Jump to content
  • Advertisement
Sign in to follow this  
Bangladesh

FVF not necesary in shaders?

This topic is 4161 days old which is more than the 365 day threshold we allow for new replies. Please post a new topic.

If you intended to correct an error in the post then please contact us.

Recommended Posts

I recently saw in a book that once you use shaders / effects, you should set the FVF, and VertexDeclaration to NULL. Is it right to belive that you only need to declare the vertexbuffer-structure in the shader/effect-code and then make sure you use a vertexbuffer with a somewhat similar structure; not setting any FVF or vertexdeclaration what so ever? And, if so, can you make a Non-FVF-vertexbuffer and happily send it to a shader without setting any FVF or VertexDeclaration and only use shader to sort the incomming data? // Happy for any help I can get.

Share this post


Link to post
Share on other sites
Advertisement
a Vertex Declaration or FVF code is required for any D3D rendering, both fixed and programmable pipeline. You must set one or the other, and setting the data in the shader input is not sufficient. DX uses the Vertex Declaration to compute which part of the vertex structure goes into which shader input register. This also means the order of inputs in the shaders doesn't need to match that in the Vertex Structure.

As for FVF-less buffers, you can freely use them for any rendering. Simply pass 0 as the FVF flag when creating the buffer. The only reason the FVF is needed in relation to the vertex buffer is for Software Vertex Processing (specifically using ProcessVertices). If you're not using that function, you don't need an FVF specified in the buffer creation call.

Hope this helps.

Share this post


Link to post
Share on other sites
You need a vertex declaration so the shader knows what kind of data it has to work with. To my knowledge, you can't declare a vertex buffer in the shader code. I could be wrong, so anyone feel free to correct me if I am. Alternatively, you can declare a FVF and then create a vertex declaration based off the FVF. Use the D3DXDeclaratorFromFVF function to do this. It takes two arguments, the FVF and and an array of D3DVERTEXELEMENT9 structures in which to place the generated info. You then use this array in the CreateVertexDeclaration function. I hope this answered your question and that it helps you out.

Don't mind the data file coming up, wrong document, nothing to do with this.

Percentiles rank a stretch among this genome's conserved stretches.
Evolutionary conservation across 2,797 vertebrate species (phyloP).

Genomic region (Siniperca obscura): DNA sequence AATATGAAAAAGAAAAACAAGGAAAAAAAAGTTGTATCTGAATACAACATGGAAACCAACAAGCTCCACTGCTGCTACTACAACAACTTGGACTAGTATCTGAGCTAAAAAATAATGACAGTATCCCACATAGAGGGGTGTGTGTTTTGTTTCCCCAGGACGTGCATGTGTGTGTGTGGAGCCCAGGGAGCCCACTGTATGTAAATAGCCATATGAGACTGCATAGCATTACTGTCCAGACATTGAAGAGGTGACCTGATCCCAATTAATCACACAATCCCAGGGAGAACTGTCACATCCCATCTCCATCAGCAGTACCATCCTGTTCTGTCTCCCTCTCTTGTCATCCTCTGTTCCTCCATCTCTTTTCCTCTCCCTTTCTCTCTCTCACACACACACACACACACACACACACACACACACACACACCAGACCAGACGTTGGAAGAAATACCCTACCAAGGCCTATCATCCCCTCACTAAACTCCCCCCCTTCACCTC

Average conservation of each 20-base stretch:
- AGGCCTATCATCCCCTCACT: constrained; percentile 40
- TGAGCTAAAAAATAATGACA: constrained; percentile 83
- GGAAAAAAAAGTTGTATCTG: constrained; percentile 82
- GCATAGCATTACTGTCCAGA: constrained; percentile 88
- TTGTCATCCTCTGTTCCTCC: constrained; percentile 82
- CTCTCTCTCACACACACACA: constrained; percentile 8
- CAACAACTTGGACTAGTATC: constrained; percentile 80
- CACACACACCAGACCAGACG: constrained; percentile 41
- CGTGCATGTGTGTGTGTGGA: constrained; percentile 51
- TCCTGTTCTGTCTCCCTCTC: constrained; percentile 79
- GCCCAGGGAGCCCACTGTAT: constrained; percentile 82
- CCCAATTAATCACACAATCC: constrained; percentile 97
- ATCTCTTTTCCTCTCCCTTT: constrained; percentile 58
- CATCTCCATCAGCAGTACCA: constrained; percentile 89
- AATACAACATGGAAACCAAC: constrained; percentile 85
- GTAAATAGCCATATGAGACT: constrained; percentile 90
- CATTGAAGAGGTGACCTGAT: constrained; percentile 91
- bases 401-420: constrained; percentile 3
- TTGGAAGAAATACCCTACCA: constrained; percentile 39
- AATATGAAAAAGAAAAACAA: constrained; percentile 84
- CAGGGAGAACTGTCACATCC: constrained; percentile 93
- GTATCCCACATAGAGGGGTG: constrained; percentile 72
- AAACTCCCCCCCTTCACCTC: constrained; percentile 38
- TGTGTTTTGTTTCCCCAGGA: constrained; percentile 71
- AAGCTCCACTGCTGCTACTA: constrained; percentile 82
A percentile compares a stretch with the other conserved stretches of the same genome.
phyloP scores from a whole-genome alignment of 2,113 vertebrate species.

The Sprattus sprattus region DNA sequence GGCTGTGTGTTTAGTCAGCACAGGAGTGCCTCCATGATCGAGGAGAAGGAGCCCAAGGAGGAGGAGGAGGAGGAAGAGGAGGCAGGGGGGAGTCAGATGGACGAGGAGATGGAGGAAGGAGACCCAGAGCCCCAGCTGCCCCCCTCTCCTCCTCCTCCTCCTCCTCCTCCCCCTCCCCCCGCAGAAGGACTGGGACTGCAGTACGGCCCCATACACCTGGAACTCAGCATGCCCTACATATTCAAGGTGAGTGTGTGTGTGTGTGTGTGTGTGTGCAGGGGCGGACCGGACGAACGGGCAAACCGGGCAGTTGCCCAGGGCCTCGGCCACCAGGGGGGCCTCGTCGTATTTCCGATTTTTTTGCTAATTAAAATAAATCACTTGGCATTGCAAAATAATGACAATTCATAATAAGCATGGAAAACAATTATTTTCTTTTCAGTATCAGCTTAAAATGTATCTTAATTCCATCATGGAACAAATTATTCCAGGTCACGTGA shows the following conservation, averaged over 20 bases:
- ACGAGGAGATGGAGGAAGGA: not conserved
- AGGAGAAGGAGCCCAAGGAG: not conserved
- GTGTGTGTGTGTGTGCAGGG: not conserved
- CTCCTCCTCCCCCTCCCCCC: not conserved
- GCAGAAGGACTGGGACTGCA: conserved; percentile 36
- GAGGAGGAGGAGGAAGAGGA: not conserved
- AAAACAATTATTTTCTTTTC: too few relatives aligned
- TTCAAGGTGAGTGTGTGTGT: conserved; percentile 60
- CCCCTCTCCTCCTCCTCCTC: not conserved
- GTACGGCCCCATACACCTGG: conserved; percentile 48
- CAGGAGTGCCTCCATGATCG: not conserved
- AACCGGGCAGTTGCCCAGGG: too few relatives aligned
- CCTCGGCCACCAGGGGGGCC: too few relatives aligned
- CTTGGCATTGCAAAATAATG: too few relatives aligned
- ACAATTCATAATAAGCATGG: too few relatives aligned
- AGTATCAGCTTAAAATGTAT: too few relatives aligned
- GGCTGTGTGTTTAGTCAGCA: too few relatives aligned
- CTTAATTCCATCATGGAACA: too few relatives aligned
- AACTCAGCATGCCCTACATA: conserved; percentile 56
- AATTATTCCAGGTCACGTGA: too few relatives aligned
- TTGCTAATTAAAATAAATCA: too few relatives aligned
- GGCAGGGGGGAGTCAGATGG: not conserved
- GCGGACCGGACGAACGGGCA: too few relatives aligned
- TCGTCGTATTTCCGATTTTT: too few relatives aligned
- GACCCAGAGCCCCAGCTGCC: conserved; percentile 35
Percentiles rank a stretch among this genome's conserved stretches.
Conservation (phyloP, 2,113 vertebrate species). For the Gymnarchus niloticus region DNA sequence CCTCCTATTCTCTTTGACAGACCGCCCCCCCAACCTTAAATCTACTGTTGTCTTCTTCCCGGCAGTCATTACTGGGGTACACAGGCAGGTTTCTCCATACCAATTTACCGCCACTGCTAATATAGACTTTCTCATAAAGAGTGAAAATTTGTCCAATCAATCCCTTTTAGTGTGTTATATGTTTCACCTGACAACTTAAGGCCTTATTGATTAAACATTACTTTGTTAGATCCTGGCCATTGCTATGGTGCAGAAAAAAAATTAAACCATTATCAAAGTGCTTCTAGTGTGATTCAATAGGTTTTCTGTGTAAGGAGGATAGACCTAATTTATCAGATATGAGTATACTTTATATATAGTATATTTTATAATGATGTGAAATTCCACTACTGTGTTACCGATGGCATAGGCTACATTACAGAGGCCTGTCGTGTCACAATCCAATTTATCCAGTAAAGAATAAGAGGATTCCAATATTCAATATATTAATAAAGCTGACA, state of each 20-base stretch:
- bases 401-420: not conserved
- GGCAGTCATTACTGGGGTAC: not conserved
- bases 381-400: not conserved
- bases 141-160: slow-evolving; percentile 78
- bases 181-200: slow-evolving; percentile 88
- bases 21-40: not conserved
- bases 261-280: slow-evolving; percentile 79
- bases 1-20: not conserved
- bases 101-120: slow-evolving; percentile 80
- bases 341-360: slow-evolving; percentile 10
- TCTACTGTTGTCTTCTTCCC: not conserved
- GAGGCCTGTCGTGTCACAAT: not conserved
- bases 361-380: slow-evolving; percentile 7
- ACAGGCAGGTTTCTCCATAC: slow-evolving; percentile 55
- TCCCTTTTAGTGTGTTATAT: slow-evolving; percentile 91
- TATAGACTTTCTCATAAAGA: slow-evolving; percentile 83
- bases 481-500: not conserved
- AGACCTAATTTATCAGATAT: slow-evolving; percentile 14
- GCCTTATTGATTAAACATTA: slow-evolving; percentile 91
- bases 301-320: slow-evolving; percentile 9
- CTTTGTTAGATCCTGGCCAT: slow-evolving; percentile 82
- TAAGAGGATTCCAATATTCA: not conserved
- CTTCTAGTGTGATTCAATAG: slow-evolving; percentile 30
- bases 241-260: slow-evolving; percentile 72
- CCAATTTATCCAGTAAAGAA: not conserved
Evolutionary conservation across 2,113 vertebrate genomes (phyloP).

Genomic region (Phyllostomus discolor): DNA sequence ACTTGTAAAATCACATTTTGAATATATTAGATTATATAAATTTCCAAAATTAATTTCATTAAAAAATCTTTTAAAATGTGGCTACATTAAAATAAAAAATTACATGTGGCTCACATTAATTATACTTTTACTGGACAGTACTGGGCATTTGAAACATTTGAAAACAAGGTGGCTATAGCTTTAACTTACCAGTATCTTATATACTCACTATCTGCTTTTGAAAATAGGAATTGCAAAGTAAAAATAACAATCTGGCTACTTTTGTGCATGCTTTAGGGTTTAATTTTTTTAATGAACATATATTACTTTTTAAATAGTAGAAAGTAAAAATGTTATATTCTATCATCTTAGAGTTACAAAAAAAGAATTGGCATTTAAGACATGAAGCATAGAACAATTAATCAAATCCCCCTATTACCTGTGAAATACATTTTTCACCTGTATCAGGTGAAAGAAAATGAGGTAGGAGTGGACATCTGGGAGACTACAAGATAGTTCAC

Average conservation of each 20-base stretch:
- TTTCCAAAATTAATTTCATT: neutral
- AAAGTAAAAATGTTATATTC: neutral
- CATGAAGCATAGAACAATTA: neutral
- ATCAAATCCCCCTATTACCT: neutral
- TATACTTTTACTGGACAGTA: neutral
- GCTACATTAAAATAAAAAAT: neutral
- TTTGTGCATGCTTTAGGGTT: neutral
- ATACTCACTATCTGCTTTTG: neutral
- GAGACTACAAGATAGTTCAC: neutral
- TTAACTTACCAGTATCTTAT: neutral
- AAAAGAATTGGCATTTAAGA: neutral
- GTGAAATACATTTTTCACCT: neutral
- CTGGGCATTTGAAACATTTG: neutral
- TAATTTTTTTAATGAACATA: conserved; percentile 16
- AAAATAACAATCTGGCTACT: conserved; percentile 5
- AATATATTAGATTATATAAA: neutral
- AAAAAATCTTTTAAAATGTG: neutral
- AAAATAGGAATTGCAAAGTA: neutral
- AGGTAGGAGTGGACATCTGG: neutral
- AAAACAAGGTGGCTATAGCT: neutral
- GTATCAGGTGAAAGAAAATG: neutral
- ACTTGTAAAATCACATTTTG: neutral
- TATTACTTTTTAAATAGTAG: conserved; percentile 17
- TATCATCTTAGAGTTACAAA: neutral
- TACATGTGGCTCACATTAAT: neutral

-AJ

Share this post


Link to post
Share on other sites
No.

The FVF in the VB can be 0, it's only used for the destination VB when using ProcessVertices so that it knows where to store it's output.

When using a shader, you use an FVF *or* a declaration. Whichever you set last is used, there is no need to set the other to 0. Your vertex input structure in HLSL says which data the shader needs, which might not be all your vertex data (a shader doing a Z pass probably doesn't care about UVs, color, normals, etc.).

Think of a few simple examples. Most shaders declare vertex diffuse as FLOAT4... except that it's a DWORD in your structure. How does D3D know if you're really using 4 floats of a D3DCOLOR? That's what the FVF/Declaration is for.

Share this post


Link to post
Share on other sites
If you are using a mesh you don't need to set any vertex declaration explicitly but when you are working with vertex buffers you have, you don't set any FVF flags though.

Share this post


Link to post
Share on other sites
Thanks all! Most helpful! A last question though...

Quote:
Original post by sirob
DX uses the Vertex Declaration to compute which part of the vertex structure goes into which shader input register.


What does it do if you set the registers manually in your code? Like:
float4 color : DIFFUSE : register(c0); // for example?

Can you, like, "kidnap" the data from the FVF/vertexdeclaration? =)

Share this post


Link to post
Share on other sites
Sign in to follow this  

  • Advertisement
×

Important Information

By using GameDev.net, you agree to our community Guidelines, Terms of Use, and Privacy Policy.

Participate in the game development conversation and more when you create an account on GameDev.net!

Sign me up!